Roll Player Review


What does this rating mean?

Posted by Michael on Mar 28, 2017

I took my daughter to a play date a couple of weeks ago and when the mom found out that I was playing Warhammer with my son that day, we got to talking about Dungeons and Dragons. She said "I must have rolled up 20 characters and never did anything with them". Anyone who has been into roleplaying games can relate, I'm sure- who hasn't gotten all excited about making those random die rolls into a living, breathing character only to relegate the paperwork to a folder or the trash as a campaign or regular game group never materializes. Roll Player, designed by Keith Matejka, asks the meta-question "what if rolling up your character IS the game?"

Who made this Foolish Human an Arbiter?

The answer is that it becomes something of a dice drafting game, something of an optimization puzzle. The concept is that each player takes a character sheet which designates a standard fantasy race, a backstory card, an alignment card and another card to identify this blank slate's class. With this setup, players roll up some starting numbers for each of the principle RPG stats and set out to reach certain Reputation Point goals as prescribed by these seed elements.

Process is easy to follow. At the beginning of a round, dice of various colors are pulled out of a bag and are rolled equal to the number of players (a minimum of three dice if you are playing two or by yourself). A drafting round follows, and everyone picks a die and slots it into one of the three spaces available for each stat. The die you pick is also on an initiative card, which determines turn order for buying skills, traits, weapons and armor from a market display. These give you the expected bonuses and perks, with the armor also providing additional Reputation if you manage to collect sets. Skills give you a tap-able ability, traits may give you an "always on" effect or impart a bonus at the end of the game.

It's basic stuff, but there is a neat twist to drafting beyond the weighing of die value against initiative. When you plug a die into a stat slot it not only increases its aggregate value, it also lets you take an action associated with the stat. So you can move dice, flip them over, reroll them, swap them and manipulate otherwise locked-in results. So when you take a die, you've also got to consider the ability you want to use. And there are also Reputation points available based on your backstory card if you have dice of specific colors in certain slots on your grid at the end of the game.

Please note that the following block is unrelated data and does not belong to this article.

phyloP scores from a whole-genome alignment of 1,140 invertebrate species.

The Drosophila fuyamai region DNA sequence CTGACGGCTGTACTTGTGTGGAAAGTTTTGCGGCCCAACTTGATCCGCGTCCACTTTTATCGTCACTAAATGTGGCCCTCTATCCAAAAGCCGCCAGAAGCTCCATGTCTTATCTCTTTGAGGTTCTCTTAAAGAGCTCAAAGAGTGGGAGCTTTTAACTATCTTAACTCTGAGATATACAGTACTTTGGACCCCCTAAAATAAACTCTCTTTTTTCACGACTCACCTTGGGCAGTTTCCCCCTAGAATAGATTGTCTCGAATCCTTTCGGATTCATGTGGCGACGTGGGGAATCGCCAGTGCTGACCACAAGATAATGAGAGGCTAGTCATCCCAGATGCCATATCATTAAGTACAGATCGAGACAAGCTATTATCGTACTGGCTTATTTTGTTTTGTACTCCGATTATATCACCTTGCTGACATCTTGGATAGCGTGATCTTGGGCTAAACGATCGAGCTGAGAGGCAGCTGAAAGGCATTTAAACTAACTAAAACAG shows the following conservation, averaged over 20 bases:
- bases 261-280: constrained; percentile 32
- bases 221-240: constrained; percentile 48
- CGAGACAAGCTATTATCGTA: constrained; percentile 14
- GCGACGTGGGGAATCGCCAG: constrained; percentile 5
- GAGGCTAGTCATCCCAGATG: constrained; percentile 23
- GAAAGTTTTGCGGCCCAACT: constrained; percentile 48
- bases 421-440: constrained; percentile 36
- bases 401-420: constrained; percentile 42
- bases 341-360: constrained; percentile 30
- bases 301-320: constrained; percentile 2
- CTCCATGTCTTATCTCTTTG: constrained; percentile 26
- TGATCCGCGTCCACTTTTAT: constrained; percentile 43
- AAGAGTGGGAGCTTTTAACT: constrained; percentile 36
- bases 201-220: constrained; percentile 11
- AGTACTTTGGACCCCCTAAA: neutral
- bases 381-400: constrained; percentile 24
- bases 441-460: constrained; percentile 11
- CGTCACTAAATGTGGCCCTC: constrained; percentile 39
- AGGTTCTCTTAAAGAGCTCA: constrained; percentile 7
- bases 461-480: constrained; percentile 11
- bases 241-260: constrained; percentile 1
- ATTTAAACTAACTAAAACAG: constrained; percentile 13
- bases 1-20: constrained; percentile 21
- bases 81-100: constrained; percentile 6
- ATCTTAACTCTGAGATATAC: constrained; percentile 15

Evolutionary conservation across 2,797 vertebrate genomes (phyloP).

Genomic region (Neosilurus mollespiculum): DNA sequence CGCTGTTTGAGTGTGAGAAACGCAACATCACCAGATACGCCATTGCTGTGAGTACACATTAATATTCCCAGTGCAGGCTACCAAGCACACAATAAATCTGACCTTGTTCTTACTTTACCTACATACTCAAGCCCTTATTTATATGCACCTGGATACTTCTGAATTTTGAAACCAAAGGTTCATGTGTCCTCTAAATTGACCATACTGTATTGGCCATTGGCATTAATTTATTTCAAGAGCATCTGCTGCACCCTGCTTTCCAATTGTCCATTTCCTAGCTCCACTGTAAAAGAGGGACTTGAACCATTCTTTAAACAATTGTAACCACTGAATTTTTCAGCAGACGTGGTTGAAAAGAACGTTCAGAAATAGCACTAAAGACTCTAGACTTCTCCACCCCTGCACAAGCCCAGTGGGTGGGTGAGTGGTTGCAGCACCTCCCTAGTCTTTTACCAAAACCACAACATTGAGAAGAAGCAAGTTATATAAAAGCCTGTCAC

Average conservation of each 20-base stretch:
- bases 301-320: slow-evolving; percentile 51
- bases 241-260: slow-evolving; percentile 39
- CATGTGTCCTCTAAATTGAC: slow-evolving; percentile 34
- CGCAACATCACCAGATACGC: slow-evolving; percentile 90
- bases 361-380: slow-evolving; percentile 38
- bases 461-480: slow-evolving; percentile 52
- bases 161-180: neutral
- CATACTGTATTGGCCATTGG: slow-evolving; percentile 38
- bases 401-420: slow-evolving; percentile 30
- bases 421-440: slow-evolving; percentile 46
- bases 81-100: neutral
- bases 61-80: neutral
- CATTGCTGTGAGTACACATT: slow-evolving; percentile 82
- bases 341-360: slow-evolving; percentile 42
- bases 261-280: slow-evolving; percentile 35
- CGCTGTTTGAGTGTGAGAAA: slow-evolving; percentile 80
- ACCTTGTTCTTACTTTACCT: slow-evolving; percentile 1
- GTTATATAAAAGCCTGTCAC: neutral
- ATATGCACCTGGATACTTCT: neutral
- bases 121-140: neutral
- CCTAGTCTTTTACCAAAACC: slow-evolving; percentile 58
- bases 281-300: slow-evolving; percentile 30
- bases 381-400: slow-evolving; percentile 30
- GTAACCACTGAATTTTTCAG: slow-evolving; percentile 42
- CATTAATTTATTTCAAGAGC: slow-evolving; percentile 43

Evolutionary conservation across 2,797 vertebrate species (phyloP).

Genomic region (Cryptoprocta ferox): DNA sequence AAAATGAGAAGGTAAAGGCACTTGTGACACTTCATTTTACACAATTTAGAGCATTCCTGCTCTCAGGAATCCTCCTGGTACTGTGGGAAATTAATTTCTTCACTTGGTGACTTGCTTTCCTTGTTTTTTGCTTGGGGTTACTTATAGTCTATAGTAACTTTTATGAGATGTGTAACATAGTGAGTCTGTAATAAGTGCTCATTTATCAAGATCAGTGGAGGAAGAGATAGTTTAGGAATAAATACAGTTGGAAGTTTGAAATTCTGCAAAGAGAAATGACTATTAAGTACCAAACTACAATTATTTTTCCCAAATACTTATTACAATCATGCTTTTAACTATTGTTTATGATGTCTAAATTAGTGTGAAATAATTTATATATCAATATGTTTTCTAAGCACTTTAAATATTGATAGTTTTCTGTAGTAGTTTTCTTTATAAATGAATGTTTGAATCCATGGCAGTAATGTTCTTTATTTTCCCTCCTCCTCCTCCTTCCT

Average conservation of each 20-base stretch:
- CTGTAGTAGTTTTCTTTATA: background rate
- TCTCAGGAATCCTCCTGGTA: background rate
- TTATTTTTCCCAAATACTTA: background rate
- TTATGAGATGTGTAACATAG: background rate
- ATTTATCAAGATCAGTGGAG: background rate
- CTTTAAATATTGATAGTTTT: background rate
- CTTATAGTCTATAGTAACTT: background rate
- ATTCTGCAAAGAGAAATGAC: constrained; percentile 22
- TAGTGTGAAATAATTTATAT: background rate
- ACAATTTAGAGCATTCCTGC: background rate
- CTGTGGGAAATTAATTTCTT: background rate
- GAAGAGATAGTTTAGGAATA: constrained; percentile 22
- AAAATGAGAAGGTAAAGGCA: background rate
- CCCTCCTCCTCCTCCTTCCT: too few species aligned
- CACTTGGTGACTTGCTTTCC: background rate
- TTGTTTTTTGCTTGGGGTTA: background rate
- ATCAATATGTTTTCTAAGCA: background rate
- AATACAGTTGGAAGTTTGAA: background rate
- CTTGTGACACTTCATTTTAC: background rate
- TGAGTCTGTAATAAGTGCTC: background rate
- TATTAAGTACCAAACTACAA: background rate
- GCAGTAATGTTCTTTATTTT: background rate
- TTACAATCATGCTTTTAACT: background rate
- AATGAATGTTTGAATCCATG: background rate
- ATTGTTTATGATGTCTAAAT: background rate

At the end of the game, everyone gets points based on their unique matrix of criteria, which includes the total values of your statistics. Depending on your class, some stats are naturally worth more points than others so you'll find yourself jockeying the dice around to hit those marks- and you'll find yourself struggling to overcome race-based penalties that may require you to have more than 18 on the three dice in the row. That is of course where some of the skills and traits come into play, boosting dice of certain colors or values in some cases. And then you've also got to worry about meeting your alignment expectations- you move a marker around on the alignment card through the classic Lawful/Chaotic, Good/Evil spectrum. If your character is branded a Psychopath, you'll obviously want to bump that cube toward Chaotic Evil for maximum points.

And then there is an economic element, which gold earned from selecting yellow dice, forgoing a market buy, or from a few of the skills and talents. You can take a special discount marker if you play a die into Charisma and get a dollar off your buy for the round. Or you might have a trait that gives you Reputation for having a certain amount of money at the end of the game.

And here we have Katniss Everdeen, the Savage Hermit Bard. I suppose she performs for herself, which is appropriate since this game is best solo.

I really like this game. It's a novel concept; it's smartly designed with a nice mix of simple process and intricate mechanics. It looks good, the rulebook is right on the mark, and it will definitely get your gears grinding toward a definite sense of reward. There is a satisfying narrative in watching a character form as you play the game. It's a little math-y and very puzzle-y, but you'll find smart combos and "aha" moments throughout any session of it.

However, there is a rather Sartrean qualifier that is the reason why this game didn't make the four-star tier. All of the above positive press fades when you play this game at a table with more than two players. Hell is, indeed, other players. I played this game with four the first time out and we all might as well have been playing the game independently of each other. The two player game is passable with conversation and casual play, but the sense of competition is nil. There is virtually zero player interaction aside from having an initiative card and buying something before someone else. There is one card in the market deck that impacts other players. Beyond that, it is the very definition of passive-aggressive, multiplayer solitaire. Getting a crossbow before someone else and then comparing points at the end to see if that mattered is not player interaction. With that said I think this is a great solitaire game and I think it is in this setting that the game is the most satisfying and fun to play. It takes about 20 minutes but it has a rich, full sense of strategy, planning, and tactical shifts over the course of that duration. I also think it would be an ideal app and I wouldn't be surprised to hear that one was in the works. Whether digital or not, expansions are almost assured and these may assuage my dislike for the multiplayer game. But for today, Roll Player is a terrific solo game and a terrible multiplayer one.